Add to GoodReads

The American South

A History, Volume 1, Fourth Edition

William J. Cooper Jr. and Thomas E. Terrill

In The American South: A History, Fourth Edition, William J. Cooper, Jr. and Thomas E. Terrill demonstrate their belief that it is impossible to divorce the history of the South from the history of the United States. The authors' analysis underscores the complex interaction between the South as a distinct region and the South as an inescapable part of America. Cooper and Terrill show how the resulting tension has often propelled section and nation toward collision. In supporting their thesis, the authors draw on the tremendous amount of profoundly new scholarship in Southern history. Each volume includes a substantial biographical essay—completely updated for this edition—which provides the reader with a guide to literature on the history of the South. Coverage now includes the devastation of Hurricane Katrina in 2005, up-to-date analysis of the persistent racial divisions in the region, and the South's unanticipated role in the 2008 presidential primaries. « less more »
Rowman & Littlefield Publishers
Pages: 504Size: 6 x 9
978-0-7425-6399-5 • eBook • October 2008 • $57.99 • (£39.95)
William J. Cooper, Jr. is the Boyd Professor of History at Louisiana State University. Thomas E. Terrill is emeritus professor of history at the University of South Carolina.
Prologue: The Enduring South
Chapter 1: The Beginnings
Chapter 2: The Economic and Social World
Chapter 3: The Intellectual, Political, and Religious World
Chapter 4: The Revolution
Chapter 5: The South in the New Nation
Chapter 6: Republican Ascendancy
Chapter 7: A New Political Structure
Chapter 8: Plantations and Farms
Chapter 9: The Institution of Slavery
Chapter 10: The World of the Slaves
Chapter 11: Learning, Letters, and Religion
Chapter 12: The Free Social Order
Chapter 13: Political Parties and the Territorial Issue
Chapter 14: The Crisis of the Union
Map Essay: The Geography of the Civil War
Chapter 15: The Confederate Experience
Bibliographic Essay
This massive, colorful, continually absorbing panorama takes a fresh look at the whole of Southern history. . . . The authors, both history professors . . . bring recent scholarship to bear on a host of topics, from guerrilla warfare between royalists and rebels during the American Revolution to slavery, the Southern Literary Renaissance and the decline of front-porch culture in the urbanized Sunbelt. On some issues they take a revisionist stance (e.g., 'Whether patriarchy was the official ideology in the antebellum South is by no means clear'). Although Southern culture remained trapped in Victorianism as late as the 1920s, modernism forced a wrenching self-examination. The authors find 'no Eden in Dixie' as they survey the New South of persistent racial division, high murder rates, televangelism and low incomes. (Previous Edition Praise)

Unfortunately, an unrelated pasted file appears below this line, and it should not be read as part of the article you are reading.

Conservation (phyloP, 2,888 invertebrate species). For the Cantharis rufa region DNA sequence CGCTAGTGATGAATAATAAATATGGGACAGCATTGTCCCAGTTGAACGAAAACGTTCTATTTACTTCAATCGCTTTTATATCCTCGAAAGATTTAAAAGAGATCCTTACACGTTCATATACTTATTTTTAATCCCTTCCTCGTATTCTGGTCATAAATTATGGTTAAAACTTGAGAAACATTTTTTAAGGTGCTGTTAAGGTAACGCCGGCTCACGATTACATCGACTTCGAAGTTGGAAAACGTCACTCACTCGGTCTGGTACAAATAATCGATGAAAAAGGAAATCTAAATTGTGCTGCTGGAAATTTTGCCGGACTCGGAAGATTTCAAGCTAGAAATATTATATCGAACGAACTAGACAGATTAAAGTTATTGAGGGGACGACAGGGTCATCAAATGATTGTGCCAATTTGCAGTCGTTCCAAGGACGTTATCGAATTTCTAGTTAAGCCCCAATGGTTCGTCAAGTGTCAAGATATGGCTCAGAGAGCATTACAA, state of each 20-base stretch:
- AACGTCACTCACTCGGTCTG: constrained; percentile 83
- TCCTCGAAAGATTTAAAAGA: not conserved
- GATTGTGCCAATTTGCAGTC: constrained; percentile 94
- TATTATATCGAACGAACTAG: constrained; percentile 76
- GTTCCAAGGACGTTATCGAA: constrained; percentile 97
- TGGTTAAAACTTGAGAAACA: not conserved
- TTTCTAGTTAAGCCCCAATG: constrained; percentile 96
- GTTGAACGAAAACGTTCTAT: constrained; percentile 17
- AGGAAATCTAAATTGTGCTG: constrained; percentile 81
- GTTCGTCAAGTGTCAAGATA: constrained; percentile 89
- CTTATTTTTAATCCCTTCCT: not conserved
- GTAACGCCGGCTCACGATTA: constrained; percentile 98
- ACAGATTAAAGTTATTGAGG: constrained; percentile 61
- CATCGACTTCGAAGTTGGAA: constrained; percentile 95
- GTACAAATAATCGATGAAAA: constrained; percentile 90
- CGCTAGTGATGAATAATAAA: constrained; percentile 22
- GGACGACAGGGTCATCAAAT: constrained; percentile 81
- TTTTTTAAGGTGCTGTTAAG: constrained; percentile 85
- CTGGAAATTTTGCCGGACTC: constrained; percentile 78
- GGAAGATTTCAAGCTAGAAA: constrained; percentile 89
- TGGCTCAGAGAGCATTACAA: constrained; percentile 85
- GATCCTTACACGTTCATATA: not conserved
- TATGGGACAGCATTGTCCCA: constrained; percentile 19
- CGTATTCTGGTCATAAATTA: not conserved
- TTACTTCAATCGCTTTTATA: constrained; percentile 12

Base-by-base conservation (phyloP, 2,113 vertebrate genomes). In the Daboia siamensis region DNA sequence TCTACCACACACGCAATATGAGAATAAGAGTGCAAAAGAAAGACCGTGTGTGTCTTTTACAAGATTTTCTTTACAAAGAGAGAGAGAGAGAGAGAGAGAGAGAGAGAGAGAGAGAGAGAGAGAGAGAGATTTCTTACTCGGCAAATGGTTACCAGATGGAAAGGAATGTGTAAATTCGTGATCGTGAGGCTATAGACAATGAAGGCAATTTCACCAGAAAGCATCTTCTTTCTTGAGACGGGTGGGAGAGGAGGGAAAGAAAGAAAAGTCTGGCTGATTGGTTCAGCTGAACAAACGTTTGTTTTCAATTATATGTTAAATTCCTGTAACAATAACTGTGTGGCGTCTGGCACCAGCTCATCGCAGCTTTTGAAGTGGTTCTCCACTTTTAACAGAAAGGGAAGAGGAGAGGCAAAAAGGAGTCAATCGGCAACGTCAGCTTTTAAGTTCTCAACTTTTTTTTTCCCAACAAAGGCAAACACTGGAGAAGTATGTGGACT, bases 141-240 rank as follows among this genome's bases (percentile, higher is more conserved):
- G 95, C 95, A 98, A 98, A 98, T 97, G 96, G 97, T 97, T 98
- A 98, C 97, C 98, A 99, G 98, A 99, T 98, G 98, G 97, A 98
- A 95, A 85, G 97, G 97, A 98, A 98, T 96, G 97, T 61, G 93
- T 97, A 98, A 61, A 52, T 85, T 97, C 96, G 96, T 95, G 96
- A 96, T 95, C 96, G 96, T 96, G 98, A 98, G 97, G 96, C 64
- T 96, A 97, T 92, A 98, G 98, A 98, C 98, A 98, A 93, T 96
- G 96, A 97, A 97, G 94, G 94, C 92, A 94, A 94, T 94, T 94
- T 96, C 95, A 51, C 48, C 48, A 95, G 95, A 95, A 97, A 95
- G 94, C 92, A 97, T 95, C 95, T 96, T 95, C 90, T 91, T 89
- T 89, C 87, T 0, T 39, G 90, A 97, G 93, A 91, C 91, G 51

Publishers Weekly

As the first full textbook on the region's history, Cooper and Terrill's The American South has long been a staple in undergraduate classrooms, and for good reason. This comprehensive, but concise, history by distinguished scholars of the Old and New South, respectively, serves both students and instructors as an effective introduction and a ready reference. In chronicling the South's distinctive history, the authors are constantly attuned to the fact that its history was always integral to that of the nation as a whole; their ability to so adeptly balance the particular with the general makes this an engaging and eminently teachable narrative.
John C. Inscoe, University of Georgia

Combining original analysis with an impressive grasp of relevant scholarship, The American South: A History is distinguished by its wealth of fascinating information and its strong narrative style. It is the kind of book that students want to keep when the course is finished.
Clarence L. Mohr, University of South Alabama

Given the many recent books on specific periods of Southern history (particularly the Civil War), the appearance of this text that covers the sweep of Southern history from the English origins of Jamestown through the rise and fall of the 'Solid South' to the socioeconomic transformation of the Sunbelt in the 1970s and 1980s is most welcome. Stressing the dynamics of the relationship between white and black Southerners that have shaped the history of the region for more than 300 years, the authors (both professors at Southern universities) incorporate recent scholarship into their attempt to answer two long-standing questions: What was and is the American South? What was and is a Southerner? Along the way they pay attention to such traditional subjects as political leadership and plantation economics, as well as to topics once conspicuously absent from Southern history textbooks: Southern Native Americans, the slave family, post-emancipation black life, Southern labor, and Southern women. (Previous Edition Praise)
Library Journal